The 1-Term, 6-Year Presidency

Doug Schoen and Patrick Caddell, both of whom have worked for Democratic presidents, wrote recently in The Washington Post that President Obama should forgo seeking a second term and focus on being a brilliant one-term president. They made an excellent point, and it got me to thinking, why not create a one-term, six-year presidency for America?

Granted, such a change would require amending the Constitution, but it would also lead to better presidencies and a stronger union.

Every human being who acquires great power will eventually become consumed with keeping it. This explains why it’s a forgone conclusion that American presidents seek a second term. From the moment that Barack Obama became president-elect in November 2008, every decision he made was to protect his chances to earn a second term in 2012. This is not to suggest that Obama does not put the interests of America first; however, politics and governing simply don’t mix. In today’s political world the presidential campaign is a near two-year process, so if the incumbant wants a second term, he must plan for another campaign almost immediately.

But no matter when the re-election campaign is set to begin, the underlying problem remains the same — the president makes decisions based on how it will play in “swing” states. Indeed, since American presidencies are only deemed successful if they are extended by the voters, the president is forced to devote time thinking and politicking towards the re-election effort. This process and mind-set makes for poor decision-making; and it has not served the republic well.

In their op-ed, Schoen and Caddell suggested that Obama could win re-election, but that the campaign itself would require such divisiveness that the president would no longer be able to do the one big thing he has always wanted — unite the country beyond its current red state, blue state factions. They argue that by not seeking a second term, President Obama would be able to forge consensus and that the Republicans would be forced to play nice because the president would have seized the high road.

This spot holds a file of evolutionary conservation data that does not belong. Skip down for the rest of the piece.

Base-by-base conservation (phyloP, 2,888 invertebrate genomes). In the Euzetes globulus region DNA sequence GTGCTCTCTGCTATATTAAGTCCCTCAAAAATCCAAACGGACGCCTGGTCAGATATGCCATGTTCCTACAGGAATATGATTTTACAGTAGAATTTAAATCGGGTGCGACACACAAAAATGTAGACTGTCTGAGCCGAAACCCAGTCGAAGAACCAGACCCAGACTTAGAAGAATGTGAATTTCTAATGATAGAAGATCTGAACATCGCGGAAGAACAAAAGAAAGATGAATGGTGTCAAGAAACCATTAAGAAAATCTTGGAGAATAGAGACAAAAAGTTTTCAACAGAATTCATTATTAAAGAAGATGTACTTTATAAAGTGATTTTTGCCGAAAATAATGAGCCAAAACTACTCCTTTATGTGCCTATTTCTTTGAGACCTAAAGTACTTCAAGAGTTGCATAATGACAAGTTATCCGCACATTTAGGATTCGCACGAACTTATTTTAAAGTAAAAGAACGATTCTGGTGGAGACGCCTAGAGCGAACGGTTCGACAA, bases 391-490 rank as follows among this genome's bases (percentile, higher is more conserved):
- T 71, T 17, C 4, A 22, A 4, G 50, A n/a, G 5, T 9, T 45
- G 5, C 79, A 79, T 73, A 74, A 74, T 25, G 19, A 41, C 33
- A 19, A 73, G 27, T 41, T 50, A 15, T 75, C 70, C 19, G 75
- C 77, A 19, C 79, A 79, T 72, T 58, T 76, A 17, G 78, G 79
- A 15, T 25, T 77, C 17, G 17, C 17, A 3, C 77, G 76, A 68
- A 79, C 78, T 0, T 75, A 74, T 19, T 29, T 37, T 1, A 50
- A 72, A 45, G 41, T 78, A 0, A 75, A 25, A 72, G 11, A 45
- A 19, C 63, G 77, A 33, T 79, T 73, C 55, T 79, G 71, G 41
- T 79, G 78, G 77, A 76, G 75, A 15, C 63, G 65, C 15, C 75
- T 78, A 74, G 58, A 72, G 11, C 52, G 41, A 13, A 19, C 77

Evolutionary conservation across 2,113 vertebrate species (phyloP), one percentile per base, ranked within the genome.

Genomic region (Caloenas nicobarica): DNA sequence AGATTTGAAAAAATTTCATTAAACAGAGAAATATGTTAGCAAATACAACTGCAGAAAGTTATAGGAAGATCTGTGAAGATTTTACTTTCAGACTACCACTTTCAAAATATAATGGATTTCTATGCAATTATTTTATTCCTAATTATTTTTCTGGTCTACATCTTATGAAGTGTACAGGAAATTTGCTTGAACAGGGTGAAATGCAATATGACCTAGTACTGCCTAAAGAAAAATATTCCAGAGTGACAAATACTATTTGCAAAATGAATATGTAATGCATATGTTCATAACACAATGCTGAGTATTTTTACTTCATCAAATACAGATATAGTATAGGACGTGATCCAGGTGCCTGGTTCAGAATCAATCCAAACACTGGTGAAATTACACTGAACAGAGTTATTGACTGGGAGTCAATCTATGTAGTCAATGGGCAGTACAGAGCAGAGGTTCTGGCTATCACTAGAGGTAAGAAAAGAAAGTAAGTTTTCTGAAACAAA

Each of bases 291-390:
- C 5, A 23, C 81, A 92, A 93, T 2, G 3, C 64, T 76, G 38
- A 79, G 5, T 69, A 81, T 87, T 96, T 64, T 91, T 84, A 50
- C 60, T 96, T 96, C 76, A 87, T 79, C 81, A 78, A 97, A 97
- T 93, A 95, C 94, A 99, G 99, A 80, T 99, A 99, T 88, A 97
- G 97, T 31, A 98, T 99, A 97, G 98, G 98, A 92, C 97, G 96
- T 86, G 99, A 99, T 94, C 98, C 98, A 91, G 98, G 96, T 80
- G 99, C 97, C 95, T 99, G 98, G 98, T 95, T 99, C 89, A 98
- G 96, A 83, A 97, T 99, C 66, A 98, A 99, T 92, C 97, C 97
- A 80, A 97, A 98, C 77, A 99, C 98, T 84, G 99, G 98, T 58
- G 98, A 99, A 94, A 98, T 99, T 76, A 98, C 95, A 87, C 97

Even though Schoen and Caddell make valid points, it is safe to assume that the president and his advisers dismissed this idea out-of-hand. That’s assuming they spent even enough time thinking about the idea to deem it ridiculous.  The fact is that before the administration achieved anything at all, the decision to seek another term was already made. And that’s the whole problem.

We should eliminate the current system of two, 4-year presidential terms and establish a one-term, 6-year presidency with no option for additional terms.

Four years is really not sufficient time to really change anything, so we should give the president more time to bring about his or her vision for America. This would give the chief executive time to truly grow into the presidency, and it would be lead to fewer presidential elections. Since presidential elections cost more and more each cycle, and since the media is obsessed with presidential politics, fewer presidential elections is not a bad thing.

Since the president would be barred from seeking additional terms under this new system, he or she would be free to govern without constantly thinking about how decisions will play in the next election.

Critics of this proposal may charge that there is value in placing the president before the voters for a re-election, to prevent the chief executive from making long-term decisions that are not in alignment with the public. The counter point is that our current system only partially addresses this anyway. Assuming a president decides against re-election early in his or her term, the chief executive would still be free to make any decision with no fear of facing voters again.

In the end, voters should not be the check and balance on their president; that role must be played by the Congress. The legislative branch has broad powers to keep the president in check: Congress controls the budget; the Senate must confirm judges and treaties; the House has the power to declare war or impeach the president.

The majority of Congress is up for election every two years, so during a 6-year presidency, voters would have two opportunities to voice their wishes to the president. Voters would simply throw the president’s party out of Congress if they didn’t like the direction of the country, as they currently do now in the “mid-year” election of the 4-year presidency.

Our current system for electing and re-electing presidents is flawed, but there is a better way forward. A one-term, 6-year presidency would be in the best interests of the people and the republic. It’s time for a public debate about the length and term of the American presidency.